Before Fraser Bullock could leave the Senate floor at the Utah state capitol Thursday, longtime Sen. Curtis Bramble, R-Provo, had a gift for him. It was an Olympic pin given to state senators prior to Utah hosting the 2002 Winter Games.
Despite its rarity, the pin might have been the second-best present Bullock got that day. Just before the exchange, Utah’s legislators gifted the president and CEO of the bid committee working to bring an Olympics back to Utah its unwavering support.
With unanimous votes in both the House and the Senate, lawmakers passed two Olympics-related bills Thursday. One, HCR8, is a public statement in support of Utah’s efforts to host another Olympics, either in 2030 or 2034. The other, HB430, authorizes the governor to “sign agreements and make other assurances” that would put Utah and its taxpayers on the hook for overrun expenses if the state is chosen to host another Games.
Rep. Jon Hawkins, R-Pleasant Grove, sponsored both bills and Sen. Michael McKell, R-Spanish Fork, represented them on the Senate floor. United States Olympic and Paralympic Committee CEO Sarah Hirshland and chairman Gene Sykes were on the floor for the votes in both chambers.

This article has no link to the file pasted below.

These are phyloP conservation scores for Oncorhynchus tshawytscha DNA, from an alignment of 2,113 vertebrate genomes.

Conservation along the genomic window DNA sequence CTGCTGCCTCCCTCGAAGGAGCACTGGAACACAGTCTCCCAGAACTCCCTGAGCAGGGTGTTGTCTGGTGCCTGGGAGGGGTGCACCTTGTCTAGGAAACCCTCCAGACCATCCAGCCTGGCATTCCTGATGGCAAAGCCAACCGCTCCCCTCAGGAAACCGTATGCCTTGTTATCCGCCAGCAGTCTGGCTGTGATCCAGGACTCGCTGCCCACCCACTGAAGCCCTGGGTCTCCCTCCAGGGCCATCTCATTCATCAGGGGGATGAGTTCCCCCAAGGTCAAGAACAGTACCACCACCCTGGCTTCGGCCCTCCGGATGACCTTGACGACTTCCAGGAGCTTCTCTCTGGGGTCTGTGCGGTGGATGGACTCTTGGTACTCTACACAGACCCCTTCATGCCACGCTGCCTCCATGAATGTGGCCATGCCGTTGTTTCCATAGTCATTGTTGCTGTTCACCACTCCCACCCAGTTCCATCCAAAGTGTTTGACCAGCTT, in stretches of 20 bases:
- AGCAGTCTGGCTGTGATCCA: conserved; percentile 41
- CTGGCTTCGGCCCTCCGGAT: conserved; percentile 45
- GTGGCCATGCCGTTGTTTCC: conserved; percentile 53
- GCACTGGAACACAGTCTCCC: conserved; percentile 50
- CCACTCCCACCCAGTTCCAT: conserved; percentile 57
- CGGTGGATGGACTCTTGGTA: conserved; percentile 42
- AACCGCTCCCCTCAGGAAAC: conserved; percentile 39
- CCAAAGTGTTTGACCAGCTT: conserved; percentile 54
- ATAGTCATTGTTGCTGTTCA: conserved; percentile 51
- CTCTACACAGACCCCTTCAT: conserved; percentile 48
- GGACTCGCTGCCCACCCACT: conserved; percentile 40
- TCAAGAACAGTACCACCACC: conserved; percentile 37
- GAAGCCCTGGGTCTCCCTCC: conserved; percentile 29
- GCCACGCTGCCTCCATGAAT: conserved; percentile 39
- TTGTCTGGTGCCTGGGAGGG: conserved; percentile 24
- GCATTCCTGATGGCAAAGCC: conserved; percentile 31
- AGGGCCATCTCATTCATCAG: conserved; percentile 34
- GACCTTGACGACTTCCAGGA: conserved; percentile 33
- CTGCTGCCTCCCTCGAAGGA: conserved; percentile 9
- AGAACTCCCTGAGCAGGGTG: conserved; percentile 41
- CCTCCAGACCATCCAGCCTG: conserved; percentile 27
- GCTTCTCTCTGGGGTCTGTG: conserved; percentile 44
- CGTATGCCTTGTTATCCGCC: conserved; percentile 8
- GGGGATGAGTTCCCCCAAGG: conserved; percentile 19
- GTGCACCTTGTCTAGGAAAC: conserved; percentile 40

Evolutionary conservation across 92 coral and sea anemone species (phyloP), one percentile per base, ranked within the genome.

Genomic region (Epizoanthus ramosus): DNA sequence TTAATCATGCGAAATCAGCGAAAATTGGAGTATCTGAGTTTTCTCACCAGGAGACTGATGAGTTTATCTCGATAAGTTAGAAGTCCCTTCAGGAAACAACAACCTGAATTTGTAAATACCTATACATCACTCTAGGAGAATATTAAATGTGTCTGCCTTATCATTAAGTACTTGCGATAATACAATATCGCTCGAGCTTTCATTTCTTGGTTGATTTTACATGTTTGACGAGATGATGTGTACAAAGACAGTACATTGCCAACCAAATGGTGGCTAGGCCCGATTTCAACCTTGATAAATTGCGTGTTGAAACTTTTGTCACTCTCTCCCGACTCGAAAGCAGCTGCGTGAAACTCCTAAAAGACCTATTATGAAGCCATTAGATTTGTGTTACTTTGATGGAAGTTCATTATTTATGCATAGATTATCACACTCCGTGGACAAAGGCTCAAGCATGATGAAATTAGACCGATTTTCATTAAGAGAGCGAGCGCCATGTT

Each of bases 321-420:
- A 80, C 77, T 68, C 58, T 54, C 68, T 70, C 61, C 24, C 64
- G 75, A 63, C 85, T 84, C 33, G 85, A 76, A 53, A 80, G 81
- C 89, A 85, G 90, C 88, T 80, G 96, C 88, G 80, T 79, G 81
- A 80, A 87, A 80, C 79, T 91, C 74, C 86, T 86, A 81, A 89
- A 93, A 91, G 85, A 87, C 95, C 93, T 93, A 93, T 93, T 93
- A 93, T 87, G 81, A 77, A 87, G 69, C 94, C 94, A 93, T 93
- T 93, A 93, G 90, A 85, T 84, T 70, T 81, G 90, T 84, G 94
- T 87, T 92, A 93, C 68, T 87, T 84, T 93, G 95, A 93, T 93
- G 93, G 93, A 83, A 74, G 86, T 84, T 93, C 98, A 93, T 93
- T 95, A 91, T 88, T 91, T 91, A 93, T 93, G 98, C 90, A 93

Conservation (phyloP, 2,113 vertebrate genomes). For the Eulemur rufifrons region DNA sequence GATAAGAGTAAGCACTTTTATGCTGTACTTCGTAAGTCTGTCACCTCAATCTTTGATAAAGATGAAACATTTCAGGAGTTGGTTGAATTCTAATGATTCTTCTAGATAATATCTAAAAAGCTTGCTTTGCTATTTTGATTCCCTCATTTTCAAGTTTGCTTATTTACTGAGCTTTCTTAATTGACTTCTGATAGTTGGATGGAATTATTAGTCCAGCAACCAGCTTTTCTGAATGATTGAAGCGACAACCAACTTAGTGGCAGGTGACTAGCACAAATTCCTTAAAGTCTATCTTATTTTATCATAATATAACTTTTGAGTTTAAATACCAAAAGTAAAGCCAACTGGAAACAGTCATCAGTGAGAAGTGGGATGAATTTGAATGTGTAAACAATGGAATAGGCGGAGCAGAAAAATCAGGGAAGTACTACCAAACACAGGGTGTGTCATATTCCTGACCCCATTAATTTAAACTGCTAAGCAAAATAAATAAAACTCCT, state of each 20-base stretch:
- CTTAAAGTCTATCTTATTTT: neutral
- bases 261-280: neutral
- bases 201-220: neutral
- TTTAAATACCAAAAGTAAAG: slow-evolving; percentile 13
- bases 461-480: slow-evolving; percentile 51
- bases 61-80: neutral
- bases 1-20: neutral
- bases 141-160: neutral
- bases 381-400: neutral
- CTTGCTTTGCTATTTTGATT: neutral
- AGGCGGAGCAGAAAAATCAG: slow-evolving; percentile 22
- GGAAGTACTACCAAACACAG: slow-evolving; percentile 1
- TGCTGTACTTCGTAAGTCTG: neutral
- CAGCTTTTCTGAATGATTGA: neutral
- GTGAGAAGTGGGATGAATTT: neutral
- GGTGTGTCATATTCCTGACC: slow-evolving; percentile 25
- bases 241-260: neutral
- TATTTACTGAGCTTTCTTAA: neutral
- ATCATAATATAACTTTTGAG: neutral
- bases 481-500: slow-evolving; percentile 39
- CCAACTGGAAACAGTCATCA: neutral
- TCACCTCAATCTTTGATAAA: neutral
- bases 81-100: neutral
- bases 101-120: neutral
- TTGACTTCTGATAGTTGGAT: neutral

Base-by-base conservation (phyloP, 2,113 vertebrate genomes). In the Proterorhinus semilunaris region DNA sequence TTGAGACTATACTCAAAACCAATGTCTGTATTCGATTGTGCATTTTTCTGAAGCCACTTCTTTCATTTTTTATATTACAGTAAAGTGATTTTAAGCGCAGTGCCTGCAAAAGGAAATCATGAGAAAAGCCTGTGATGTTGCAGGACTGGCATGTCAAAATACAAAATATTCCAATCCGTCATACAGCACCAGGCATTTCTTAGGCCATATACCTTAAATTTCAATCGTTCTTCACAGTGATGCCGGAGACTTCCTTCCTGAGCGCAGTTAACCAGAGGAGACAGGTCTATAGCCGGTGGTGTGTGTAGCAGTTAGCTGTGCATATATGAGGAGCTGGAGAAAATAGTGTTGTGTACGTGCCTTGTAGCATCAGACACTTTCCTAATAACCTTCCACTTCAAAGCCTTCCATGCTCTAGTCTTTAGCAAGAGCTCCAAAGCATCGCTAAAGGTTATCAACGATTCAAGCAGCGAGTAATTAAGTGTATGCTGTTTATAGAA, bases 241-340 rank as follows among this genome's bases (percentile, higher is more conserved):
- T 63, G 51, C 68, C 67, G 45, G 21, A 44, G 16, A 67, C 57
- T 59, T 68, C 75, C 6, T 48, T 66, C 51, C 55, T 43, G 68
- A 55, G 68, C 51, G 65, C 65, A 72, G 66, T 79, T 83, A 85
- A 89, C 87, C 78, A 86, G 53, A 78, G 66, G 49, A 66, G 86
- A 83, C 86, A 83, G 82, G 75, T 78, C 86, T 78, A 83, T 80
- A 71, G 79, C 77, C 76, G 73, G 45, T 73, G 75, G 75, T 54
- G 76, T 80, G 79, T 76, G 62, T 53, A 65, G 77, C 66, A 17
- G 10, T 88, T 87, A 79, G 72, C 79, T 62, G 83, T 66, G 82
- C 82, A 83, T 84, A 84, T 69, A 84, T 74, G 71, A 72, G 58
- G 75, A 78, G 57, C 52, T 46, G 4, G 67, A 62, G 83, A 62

“Today feels like Olympic Day,” Bullock said.
“We got our two bills that needed to be passed to enable us to take the next step in our journey to hosting the Games,” he added. “We’ve met with legislative leadership on both sides, the Democrat side and the Republican side, everybody’s unified. Everybody wants to host the Games again. And we’re so excited with this step forward in our journey to once again bring the games back to Utah.”
Gov. Spencer Cox called the financial agreements “old news” in his monthly news conference Thursday, noting they have not changed much since 2002.
Recently, however, convincing governments and taxpayers to accept liability for the Games has become a major stumbling block for bidders. In fact, both of Utah’s closest challengers for the 2030 Games have been derailed by the issue.
Vancouver hosted the Winter Olympics in 2010 and is the only winter site aside from Salt Lake City that is still using all of its venues. However, its potential as a host was thrown into doubt in October when British Columbia refused to support the cost and the risks.
“The current bid is cost-estimated at $1.2 billion and an additional billion dollars in risk,” Lisa Beare, the minister of tourism, arts, culture and sport for the province, said in a news conference. “And when we measured that against our government’s priorities, we believe we need to focus on people.”
The financial risks a host takes on are a very real concern for the people of Japan and organizers of the Sapporo bid as well. Citizens were already wary after being made to pay for much of the estimated $25 billion price tag for hosting the 2020 Tokyo Olympics during the pandemic — which they couldn’t attend because spectators were banned. Recent revelations that those Games also were plagued by bribery and corruption have eroded public support even further. In December, Sapporo’s mayor and the Japanese Olympic Committee announced they were pausing their bid efforts.